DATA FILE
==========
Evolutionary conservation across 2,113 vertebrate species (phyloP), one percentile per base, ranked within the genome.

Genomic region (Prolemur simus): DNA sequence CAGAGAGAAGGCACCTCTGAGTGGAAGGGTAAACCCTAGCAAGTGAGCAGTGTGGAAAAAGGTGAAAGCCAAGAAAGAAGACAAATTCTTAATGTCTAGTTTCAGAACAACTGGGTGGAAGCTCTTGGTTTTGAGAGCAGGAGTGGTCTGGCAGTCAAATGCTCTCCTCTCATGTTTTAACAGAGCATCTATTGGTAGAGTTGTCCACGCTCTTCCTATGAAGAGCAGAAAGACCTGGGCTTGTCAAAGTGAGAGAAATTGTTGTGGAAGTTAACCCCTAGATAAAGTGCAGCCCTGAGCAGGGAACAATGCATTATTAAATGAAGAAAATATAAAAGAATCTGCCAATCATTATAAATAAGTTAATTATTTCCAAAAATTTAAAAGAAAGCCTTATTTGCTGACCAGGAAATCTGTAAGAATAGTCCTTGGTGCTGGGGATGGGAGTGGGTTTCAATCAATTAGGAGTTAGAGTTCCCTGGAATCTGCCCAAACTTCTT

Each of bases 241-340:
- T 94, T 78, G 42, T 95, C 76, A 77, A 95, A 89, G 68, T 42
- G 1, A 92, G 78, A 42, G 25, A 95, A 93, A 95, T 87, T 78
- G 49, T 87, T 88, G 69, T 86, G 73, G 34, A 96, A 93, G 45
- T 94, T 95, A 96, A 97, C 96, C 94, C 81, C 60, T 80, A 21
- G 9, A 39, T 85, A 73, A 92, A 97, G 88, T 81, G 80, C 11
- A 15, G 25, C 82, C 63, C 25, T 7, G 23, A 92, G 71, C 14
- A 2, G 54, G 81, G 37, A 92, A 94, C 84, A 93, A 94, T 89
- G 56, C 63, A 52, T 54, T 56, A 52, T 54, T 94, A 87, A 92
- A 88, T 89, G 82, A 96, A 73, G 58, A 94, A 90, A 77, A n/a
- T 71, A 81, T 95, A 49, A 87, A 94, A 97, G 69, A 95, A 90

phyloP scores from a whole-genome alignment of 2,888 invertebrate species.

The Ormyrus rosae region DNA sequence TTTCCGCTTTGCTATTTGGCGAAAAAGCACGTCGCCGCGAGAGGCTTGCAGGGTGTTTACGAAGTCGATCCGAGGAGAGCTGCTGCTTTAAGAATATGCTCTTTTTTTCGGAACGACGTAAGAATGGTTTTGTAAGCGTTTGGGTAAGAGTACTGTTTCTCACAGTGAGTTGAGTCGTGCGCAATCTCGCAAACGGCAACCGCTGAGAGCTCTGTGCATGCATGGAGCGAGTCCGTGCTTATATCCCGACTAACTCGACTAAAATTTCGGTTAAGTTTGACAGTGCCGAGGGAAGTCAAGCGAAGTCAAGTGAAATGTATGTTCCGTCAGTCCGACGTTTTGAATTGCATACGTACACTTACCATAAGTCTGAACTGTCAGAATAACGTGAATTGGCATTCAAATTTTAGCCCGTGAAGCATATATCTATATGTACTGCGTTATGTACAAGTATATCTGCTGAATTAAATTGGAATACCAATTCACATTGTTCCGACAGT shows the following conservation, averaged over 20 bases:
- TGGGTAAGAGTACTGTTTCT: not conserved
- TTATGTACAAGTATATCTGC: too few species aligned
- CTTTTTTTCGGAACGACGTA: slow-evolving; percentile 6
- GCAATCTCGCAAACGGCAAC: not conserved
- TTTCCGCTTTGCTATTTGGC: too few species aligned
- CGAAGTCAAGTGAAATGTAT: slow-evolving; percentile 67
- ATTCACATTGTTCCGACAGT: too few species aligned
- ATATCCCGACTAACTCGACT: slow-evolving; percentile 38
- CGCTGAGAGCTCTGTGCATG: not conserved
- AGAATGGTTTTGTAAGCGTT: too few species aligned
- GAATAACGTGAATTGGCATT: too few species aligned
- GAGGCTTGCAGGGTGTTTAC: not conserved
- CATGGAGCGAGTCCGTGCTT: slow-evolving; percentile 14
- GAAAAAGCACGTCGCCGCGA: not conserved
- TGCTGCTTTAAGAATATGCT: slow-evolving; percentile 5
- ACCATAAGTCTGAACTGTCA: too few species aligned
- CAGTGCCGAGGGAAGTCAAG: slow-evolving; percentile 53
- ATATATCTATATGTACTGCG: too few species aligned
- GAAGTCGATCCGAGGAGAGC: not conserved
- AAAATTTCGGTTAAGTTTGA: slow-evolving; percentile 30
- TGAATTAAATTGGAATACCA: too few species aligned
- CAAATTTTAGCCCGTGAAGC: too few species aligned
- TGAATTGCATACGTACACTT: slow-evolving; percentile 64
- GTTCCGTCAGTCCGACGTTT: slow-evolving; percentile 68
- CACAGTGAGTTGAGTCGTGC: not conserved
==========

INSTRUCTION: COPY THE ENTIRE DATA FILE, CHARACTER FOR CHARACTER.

Evolutionary conservation across 2,113 vertebrate species (phyloP), one percentile per base, ranked within the genome.

Genomic region (Prolemur simus): DNA sequence CAGAGAGAAGGCACCTCTGAGTGGAAGGGTAAACCCTAGCAAGTGAGCAGTGTGGAAAAAGGTGAAAGCCAAGAAAGAAGACAAATTCTTAATGTCTAGTTTCAGAACAACTGGGTGGAAGCTCTTGGTTTTGAGAGCAGGAGTGGTCTGGCAGTCAAATGCTCTCCTCTCATGTTTTAACAGAGCATCTATTGGTAGAGTTGTCCACGCTCTTCCTATGAAGAGCAGAAAGACCTGGGCTTGTCAAAGTGAGAGAAATTGTTGTGGAAGTTAACCCCTAGATAAAGTGCAGCCCTGAGCAGGGAACAATGCATTATTAAATGAAGAAAATATAAAAGAATCTGCCAATCATTATAAATAAGTTAATTATTTCCAAAAATTTAAAAGAAAGCCTTATTTGCTGACCAGGAAATCTGTAAGAATAGTCCTTGGTGCTGGGGATGGGAGTGGGTTTCAATCAATTAGGAGTTAGAGTTCCCTGGAATCTGCCCAAACTTCTT

Each of bases 241-340:
- T 94, T 78, G 42, T 95, C 76, A 77, A 95, A 89, G 68, T 42
- G 1, A 92, G 78, A 42, G 25, A 95, A 93, A 95, T 87, T 78
- G 49, T 87, T 88, G 69, T 86, G 73, G 34, A 96, A 93, G 45
- T 94, T 95, A 96, A 97, C 96, C 94, C 81, C 60, T 80, A 21
- G 9, A 39, T 85, A 73, A 92, A 97, G 88, T 81, G 80, C 11
- A 15, G 25, C 82, C 63, C 25, T 7, G 23, A 92, G 71, C 14
- A 2, G 54, G 81, G 37, A 92, A 94, C 84, A 93, A 94, T 89
- G 56, C 63, A 52, T 54, T 56, A 52, T 54, T 94, A 87, A 92
- A 88, T 89, G 82, A 96, A 73, G 58, A 94, A 90, A 77, A n/a
- T 71, A 81, T 95, A 49, A 87, A 94, A 97, G 69, A 95, A 90

phyloP scores from a whole-genome alignment of 2,888 invertebrate species.

The Ormyrus rosae region DNA sequence TTTCCGCTTTGCTATTTGGCGAAAAAGCACGTCGCCGCGAGAGGCTTGCAGGGTGTTTACGAAGTCGATCCGAGGAGAGCTGCTGCTTTAAGAATATGCTCTTTTTTTCGGAACGACGTAAGAATGGTTTTGTAAGCGTTTGGGTAAGAGTACTGTTTCTCACAGTGAGTTGAGTCGTGCGCAATCTCGCAAACGGCAACCGCTGAGAGCTCTGTGCATGCATGGAGCGAGTCCGTGCTTATATCCCGACTAACTCGACTAAAATTTCGGTTAAGTTTGACAGTGCCGAGGGAAGTCAAGCGAAGTCAAGTGAAATGTATGTTCCGTCAGTCCGACGTTTTGAATTGCATACGTACACTTACCATAAGTCTGAACTGTCAGAATAACGTGAATTGGCATTCAAATTTTAGCCCGTGAAGCATATATCTATATGTACTGCGTTATGTACAAGTATATCTGCTGAATTAAATTGGAATACCAATTCACATTGTTCCGACAGT shows the following conservation, averaged over 20 bases:
- TGGGTAAGAGTACTGTTTCT: not conserved
- TTATGTACAAGTATATCTGC: too few species aligned
- CTTTTTTTCGGAACGACGTA: slow-evolving; percentile 6
- GCAATCTCGCAAACGGCAAC: not conserved
- TTTCCGCTTTGCTATTTGGC: too few species aligned
- CGAAGTCAAGTGAAATGTAT: slow-evolving; percentile 67
- ATTCACATTGTTCCGACAGT: too few species aligned
- ATATCCCGACTAACTCGACT: slow-evolving; percentile 38
- CGCTGAGAGCTCTGTGCATG: not conserved
- AGAATGGTTTTGTAAGCGTT: too few species aligned
- GAATAACGTGAATTGGCATT: too few species aligned
- GAGGCTTGCAGGGTGTTTAC: not conserved
- CATGGAGCGAGTCCGTGCTT: slow-evolving; percentile 14
- GAAAAAGCACGTCGCCGCGA: not conserved
- TGCTGCTTTAAGAATATGCT: slow-evolving; percentile 5
- ACCATAAGTCTGAACTGTCA: too few species aligned
- CAGTGCCGAGGGAAGTCAAG: slow-evolving; percentile 53
- ATATATCTATATGTACTGCG: too few species aligned
- GAAGTCGATCCGAGGAGAGC: not conserved
- AAAATTTCGGTTAAGTTTGA: slow-evolving; percentile 30
- TGAATTAAATTGGAATACCA: too few species aligned
- CAAATTTTAGCCCGTGAAGC: too few species aligned
- TGAATTGCATACGTACACTT: slow-evolving; percentile 64
- GTTCCGTCAGTCCGACGTTT: slow-evolving; percentile 68
- CACAGTGAGTTGAGTCGTGC: not conserved